“I told you I didn’t want any weirdos sitting next to me!” The young lady barked at the conductor in flawless English that couldn’t have sounded better flowing from the lips of a native speaker with curly blonde locks. Except, she sounded American, more American than Tiffany Hardish or three Melania Trumps put together. American like one of those rich black female characters in Taylor Perry movies who went to Ivy League schools and used the right knife on a fine dining table. Mrs Mwansa watched quietly and in awe as the two continued their exchange, turning bitter by the second, each unshaken in their resolve, one speaking in flawless unrepentant Bemba, and the other in impeccable tasteful English. The smile never left the woman’s face. If she thought her life couldn’t get any more dramatic, she had just been proved wrong. Not even Twilight’s Alice could have seen this one coming.
The argument between the two got so heated that the rest of the passengers, now completely frustrated by the delay decided to voice their feelings over the matter. To Mrs Mwansa’s surprise, the tide appeared to be in the favor of the “desperate old woman who had just survived a gruesome attack and needed to get home urgently.” The surmarised version of her ordeal sounded ten times more gruesome in Bemba. With all passengers hailing insults and judgement in her direction, the twenty-two year old finally relented, ever so reluctantly and moved her bag to give Mrs Mwansa a seat.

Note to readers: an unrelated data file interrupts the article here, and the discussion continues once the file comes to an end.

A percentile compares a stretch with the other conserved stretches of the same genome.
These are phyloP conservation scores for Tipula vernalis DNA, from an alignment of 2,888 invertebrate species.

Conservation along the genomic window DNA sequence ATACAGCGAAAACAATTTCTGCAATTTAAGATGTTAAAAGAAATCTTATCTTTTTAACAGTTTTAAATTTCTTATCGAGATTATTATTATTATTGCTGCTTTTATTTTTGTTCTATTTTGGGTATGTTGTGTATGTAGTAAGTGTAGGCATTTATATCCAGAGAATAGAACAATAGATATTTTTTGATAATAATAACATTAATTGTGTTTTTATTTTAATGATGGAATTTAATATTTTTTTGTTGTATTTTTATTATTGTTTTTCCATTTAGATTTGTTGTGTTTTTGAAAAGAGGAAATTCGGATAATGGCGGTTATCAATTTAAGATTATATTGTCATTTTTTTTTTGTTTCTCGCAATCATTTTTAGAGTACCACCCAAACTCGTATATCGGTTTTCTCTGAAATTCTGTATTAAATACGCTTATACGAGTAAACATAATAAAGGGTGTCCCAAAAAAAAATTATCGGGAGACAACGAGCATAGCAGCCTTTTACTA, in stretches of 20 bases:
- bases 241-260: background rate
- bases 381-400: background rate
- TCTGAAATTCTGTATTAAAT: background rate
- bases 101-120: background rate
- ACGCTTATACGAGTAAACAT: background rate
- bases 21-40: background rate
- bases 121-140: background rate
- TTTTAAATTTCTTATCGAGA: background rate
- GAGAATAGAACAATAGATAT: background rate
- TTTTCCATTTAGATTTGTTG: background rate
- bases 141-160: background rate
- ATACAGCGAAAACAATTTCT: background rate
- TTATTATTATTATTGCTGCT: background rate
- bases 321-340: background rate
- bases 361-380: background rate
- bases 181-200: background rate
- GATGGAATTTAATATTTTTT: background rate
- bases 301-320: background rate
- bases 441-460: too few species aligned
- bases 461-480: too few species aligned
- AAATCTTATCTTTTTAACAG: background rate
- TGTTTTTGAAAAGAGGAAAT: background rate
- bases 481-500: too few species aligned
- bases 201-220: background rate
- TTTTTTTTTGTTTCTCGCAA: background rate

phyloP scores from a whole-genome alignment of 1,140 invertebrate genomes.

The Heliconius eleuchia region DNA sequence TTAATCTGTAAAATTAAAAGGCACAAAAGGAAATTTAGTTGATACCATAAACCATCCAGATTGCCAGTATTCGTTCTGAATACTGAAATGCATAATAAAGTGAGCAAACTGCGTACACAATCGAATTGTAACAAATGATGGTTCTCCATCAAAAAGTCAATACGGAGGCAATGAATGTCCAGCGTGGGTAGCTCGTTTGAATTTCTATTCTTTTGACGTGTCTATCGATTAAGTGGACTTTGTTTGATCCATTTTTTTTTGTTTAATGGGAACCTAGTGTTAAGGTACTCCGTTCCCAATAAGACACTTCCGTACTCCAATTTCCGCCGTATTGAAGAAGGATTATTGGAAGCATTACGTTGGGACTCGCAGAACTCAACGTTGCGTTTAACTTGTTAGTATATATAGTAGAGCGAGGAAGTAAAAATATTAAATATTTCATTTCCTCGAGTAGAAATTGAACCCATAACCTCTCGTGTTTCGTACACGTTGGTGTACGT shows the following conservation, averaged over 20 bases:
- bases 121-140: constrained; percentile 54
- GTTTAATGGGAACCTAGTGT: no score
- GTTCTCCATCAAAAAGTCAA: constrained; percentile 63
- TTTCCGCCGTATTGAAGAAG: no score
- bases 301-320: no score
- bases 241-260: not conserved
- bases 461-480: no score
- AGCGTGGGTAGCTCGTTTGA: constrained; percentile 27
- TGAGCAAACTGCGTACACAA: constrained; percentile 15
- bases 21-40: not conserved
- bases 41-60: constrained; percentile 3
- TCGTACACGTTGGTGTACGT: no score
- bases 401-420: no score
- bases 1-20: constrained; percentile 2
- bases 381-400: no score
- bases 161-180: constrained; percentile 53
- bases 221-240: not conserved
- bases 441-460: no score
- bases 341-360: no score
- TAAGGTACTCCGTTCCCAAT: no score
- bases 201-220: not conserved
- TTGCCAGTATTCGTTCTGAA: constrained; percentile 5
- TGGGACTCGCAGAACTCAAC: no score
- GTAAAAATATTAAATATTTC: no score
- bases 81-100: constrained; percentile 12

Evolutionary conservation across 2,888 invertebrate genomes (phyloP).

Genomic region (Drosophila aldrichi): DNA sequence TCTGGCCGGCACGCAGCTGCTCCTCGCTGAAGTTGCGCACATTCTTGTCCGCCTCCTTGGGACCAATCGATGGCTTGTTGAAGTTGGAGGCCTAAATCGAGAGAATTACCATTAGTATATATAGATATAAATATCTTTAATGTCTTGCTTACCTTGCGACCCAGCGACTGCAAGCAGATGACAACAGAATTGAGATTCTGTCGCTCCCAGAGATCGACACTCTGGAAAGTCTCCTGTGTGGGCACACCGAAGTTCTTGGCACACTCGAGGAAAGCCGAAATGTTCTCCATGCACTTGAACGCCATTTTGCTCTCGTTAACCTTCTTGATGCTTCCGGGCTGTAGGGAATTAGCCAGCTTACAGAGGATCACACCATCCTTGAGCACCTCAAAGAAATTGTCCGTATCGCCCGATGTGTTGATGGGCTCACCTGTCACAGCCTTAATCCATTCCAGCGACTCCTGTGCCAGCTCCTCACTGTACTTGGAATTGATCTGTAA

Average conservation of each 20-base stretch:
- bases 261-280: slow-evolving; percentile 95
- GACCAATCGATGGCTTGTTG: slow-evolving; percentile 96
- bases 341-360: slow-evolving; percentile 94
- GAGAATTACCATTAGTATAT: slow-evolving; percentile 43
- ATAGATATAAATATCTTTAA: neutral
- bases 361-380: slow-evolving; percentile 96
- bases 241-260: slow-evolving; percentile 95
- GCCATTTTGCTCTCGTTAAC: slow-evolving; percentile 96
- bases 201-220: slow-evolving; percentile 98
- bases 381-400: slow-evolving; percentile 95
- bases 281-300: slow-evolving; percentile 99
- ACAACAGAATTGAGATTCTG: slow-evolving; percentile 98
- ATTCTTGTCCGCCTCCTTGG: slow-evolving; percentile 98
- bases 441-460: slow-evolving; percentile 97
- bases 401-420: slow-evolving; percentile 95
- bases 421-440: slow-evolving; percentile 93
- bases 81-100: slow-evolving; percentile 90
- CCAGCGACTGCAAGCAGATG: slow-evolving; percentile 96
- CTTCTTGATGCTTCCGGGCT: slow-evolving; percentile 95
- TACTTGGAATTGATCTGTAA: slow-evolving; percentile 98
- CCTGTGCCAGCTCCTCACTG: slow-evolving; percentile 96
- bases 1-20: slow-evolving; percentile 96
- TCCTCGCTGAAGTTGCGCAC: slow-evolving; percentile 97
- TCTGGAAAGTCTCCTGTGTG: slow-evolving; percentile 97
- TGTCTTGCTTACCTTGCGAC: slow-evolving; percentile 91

“Don’t even think about leaning on me or touching me,” the girl hissed.
“I’m really sorry for putting you in this position, I know it’s not easy. Thank you for giving the seat to me.”
“It’s not like I had a choice,” the girl said briskly.” They were threatening to kick me out of the bus! And why do you keep smiling like that? Apart from the way you look, is something else funny?” she blocked her nose with her perfectly manicured nails to keep protect herself against the woman’s unpleasnt odor.
Mrs Mwansa chuckled. “I actually think this whole situation is funny, but that’s not why I was smiling.”
“Not like I care,” the girl said, dismissively so. “Just don’t bother talking to me.” Before Mrs Mwansa could give a response, the young lady shoved her headsets into her ears and faced the window, her eyes shut.
Two minutes later, she opened her eyes and started typing away on her phone. A few minutes later, her phone rang. Mrs Mwansa was quick to notice it was the latest iPhone because she had only recently bought one for her daughter.
“I’m telling you, it’s that bad!” The girl said to whoever was on the other end of the line. “I can’t believe I have to endure this for the next five hours…yeah, I think it takes that long. This is public transport love. I sooo miss my Jeep you have no idea. I can’t believe I have to be subjected to this hell…. I don’t care if she can hear me. It’s not like I’m telling lies. She really smells like shit hun.”